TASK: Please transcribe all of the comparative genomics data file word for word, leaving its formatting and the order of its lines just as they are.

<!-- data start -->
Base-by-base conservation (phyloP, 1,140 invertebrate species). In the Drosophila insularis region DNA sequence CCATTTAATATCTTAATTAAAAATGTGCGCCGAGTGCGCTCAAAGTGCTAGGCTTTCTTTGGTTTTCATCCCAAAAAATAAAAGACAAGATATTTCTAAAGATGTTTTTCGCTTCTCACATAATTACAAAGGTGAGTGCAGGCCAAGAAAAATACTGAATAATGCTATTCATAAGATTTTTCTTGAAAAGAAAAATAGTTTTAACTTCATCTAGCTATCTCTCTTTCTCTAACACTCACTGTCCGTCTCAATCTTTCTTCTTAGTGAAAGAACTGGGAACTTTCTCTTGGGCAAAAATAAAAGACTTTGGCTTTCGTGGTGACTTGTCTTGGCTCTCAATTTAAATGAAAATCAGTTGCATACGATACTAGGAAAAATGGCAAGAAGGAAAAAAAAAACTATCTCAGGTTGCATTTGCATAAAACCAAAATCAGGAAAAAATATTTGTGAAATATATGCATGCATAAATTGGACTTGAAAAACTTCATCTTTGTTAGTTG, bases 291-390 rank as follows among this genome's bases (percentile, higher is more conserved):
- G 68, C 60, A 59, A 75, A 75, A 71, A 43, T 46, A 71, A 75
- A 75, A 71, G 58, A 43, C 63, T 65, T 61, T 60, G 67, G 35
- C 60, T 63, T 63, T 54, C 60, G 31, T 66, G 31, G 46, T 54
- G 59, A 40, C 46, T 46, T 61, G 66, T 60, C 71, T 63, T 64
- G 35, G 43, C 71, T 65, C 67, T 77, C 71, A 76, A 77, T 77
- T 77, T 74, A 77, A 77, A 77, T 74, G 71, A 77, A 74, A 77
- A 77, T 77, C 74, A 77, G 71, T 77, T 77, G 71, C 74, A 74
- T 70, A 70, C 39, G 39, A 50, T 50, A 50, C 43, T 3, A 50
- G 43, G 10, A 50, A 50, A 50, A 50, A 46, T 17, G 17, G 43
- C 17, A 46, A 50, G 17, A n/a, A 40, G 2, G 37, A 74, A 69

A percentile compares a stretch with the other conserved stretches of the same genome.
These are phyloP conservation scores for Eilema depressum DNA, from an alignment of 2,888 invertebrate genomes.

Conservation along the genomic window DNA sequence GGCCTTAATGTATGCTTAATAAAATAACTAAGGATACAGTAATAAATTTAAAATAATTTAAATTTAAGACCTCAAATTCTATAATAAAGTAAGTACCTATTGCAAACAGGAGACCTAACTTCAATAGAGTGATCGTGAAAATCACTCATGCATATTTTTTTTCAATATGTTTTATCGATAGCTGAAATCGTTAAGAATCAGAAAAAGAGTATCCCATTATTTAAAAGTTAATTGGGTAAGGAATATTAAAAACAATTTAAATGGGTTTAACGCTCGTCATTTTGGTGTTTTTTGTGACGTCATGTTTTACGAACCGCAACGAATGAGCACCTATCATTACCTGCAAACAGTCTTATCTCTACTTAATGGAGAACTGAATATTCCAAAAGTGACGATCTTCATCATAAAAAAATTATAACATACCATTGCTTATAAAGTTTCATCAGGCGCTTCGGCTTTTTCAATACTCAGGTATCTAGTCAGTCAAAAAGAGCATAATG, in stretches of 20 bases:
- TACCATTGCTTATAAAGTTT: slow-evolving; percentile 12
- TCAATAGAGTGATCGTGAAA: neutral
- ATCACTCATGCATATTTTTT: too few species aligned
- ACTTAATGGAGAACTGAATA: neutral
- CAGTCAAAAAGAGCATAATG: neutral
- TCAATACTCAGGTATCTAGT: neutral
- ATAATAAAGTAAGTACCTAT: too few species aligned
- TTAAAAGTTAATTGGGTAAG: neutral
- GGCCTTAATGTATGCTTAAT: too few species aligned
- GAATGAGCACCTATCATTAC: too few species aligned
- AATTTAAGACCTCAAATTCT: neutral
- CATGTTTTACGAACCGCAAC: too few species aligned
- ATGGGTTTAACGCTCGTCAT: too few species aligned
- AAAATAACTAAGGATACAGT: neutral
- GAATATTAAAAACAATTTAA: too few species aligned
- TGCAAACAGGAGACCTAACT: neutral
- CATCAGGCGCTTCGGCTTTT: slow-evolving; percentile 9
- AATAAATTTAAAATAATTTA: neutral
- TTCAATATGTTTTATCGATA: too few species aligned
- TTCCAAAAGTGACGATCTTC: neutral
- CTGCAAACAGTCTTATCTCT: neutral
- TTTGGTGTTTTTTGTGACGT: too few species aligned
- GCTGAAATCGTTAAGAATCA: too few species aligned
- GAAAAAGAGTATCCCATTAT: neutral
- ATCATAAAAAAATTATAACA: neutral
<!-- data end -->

Base-by-base conservation (phyloP, 1,140 invertebrate species). In the Drosophila insularis region DNA sequence CCATTTAATATCTTAATTAAAAATGTGCGCCGAGTGCGCTCAAAGTGCTAGGCTTTCTTTGGTTTTCATCCCAAAAAATAAAAGACAAGATATTTCTAAAGATGTTTTTCGCTTCTCACATAATTACAAAGGTGAGTGCAGGCCAAGAAAAATACTGAATAATGCTATTCATAAGATTTTTCTTGAAAAGAAAAATAGTTTTAACTTCATCTAGCTATCTCTCTTTCTCTAACACTCACTGTCCGTCTCAATCTTTCTTCTTAGTGAAAGAACTGGGAACTTTCTCTTGGGCAAAAATAAAAGACTTTGGCTTTCGTGGTGACTTGTCTTGGCTCTCAATTTAAATGAAAATCAGTTGCATACGATACTAGGAAAAATGGCAAGAAGGAAAAAAAAAACTATCTCAGGTTGCATTTGCATAAAACCAAAATCAGGAAAAAATATTTGTGAAATATATGCATGCATAAATTGGACTTGAAAAACTTCATCTTTGTTAGTTG, bases 291-390 rank as follows among this genome's bases (percentile, higher is more conserved):
- G 68, C 60, A 59, A 75, A 75, A 71, A 43, T 46, A 71, A 75
- A 75, A 71, G 58, A 43, C 63, T 65, T 61, T 60, G 67, G 35
- C 60, T 63, T 63, T 54, C 60, G 31, T 66, G 31, G 46, T 54
- G 59, A 40, C 46, T 46, T 61, G 66, T 60, C 71, T 63, T 64
- G 35, G 43, C 71, T 65, C 67, T 77, C 71, A 76, A 77, T 77
- T 77, T 74, A 77, A 77, A 77, T 74, G 71, A 77, A 74, A 77
- A 77, T 77, C 74, A 77, G 71, T 77, T 77, G 71, C 74, A 74
- T 70, A 70, C 39, G 39, A 50, T 50, A 50, C 43, T 3, A 50
- G 43, G 10, A 50, A 50, A 50, A 50, A 46, T 17, G 17, G 43
- C 17, A 46, A 50, G 17, A n/a, A 40, G 2, G 37, A 74, A 69

A percentile compares a stretch with the other conserved stretches of the same genome.
These are phyloP conservation scores for Eilema depressum DNA, from an alignment of 2,888 invertebrate genomes.

Conservation along the genomic window DNA sequence GGCCTTAATGTATGCTTAATAAAATAACTAAGGATACAGTAATAAATTTAAAATAATTTAAATTTAAGACCTCAAATTCTATAATAAAGTAAGTACCTATTGCAAACAGGAGACCTAACTTCAATAGAGTGATCGTGAAAATCACTCATGCATATTTTTTTTCAATATGTTTTATCGATAGCTGAAATCGTTAAGAATCAGAAAAAGAGTATCCCATTATTTAAAAGTTAATTGGGTAAGGAATATTAAAAACAATTTAAATGGGTTTAACGCTCGTCATTTTGGTGTTTTTTGTGACGTCATGTTTTACGAACCGCAACGAATGAGCACCTATCATTACCTGCAAACAGTCTTATCTCTACTTAATGGAGAACTGAATATTCCAAAAGTGACGATCTTCATCATAAAAAAATTATAACATACCATTGCTTATAAAGTTTCATCAGGCGCTTCGGCTTTTTCAATACTCAGGTATCTAGTCAGTCAAAAAGAGCATAATG, in stretches of 20 bases:
- TACCATTGCTTATAAAGTTT: slow-evolving; percentile 12
- TCAATAGAGTGATCGTGAAA: neutral
- ATCACTCATGCATATTTTTT: too few species aligned
- ACTTAATGGAGAACTGAATA: neutral
- CAGTCAAAAAGAGCATAATG: neutral
- TCAATACTCAGGTATCTAGT: neutral
- ATAATAAAGTAAGTACCTAT: too few species aligned
- TTAAAAGTTAATTGGGTAAG: neutral
- GGCCTTAATGTATGCTTAAT: too few species aligned
- GAATGAGCACCTATCATTAC: too few species aligned
- AATTTAAGACCTCAAATTCT: neutral
- CATGTTTTACGAACCGCAAC: too few species aligned
- ATGGGTTTAACGCTCGTCAT: too few species aligned
- AAAATAACTAAGGATACAGT: neutral
- GAATATTAAAAACAATTTAA: too few species aligned
- TGCAAACAGGAGACCTAACT: neutral
- CATCAGGCGCTTCGGCTTTT: slow-evolving; percentile 9
- AATAAATTTAAAATAATTTA: neutral
- TTCAATATGTTTTATCGATA: too few species aligned
- TTCCAAAAGTGACGATCTTC: neutral
- CTGCAAACAGTCTTATCTCT: neutral
- TTTGGTGTTTTTTGTGACGT: too few species aligned
- GCTGAAATCGTTAAGAATCA: too few species aligned
- GAAAAAGAGTATCCCATTAT: neutral
- ATCATAAAAAAATTATAACA: neutral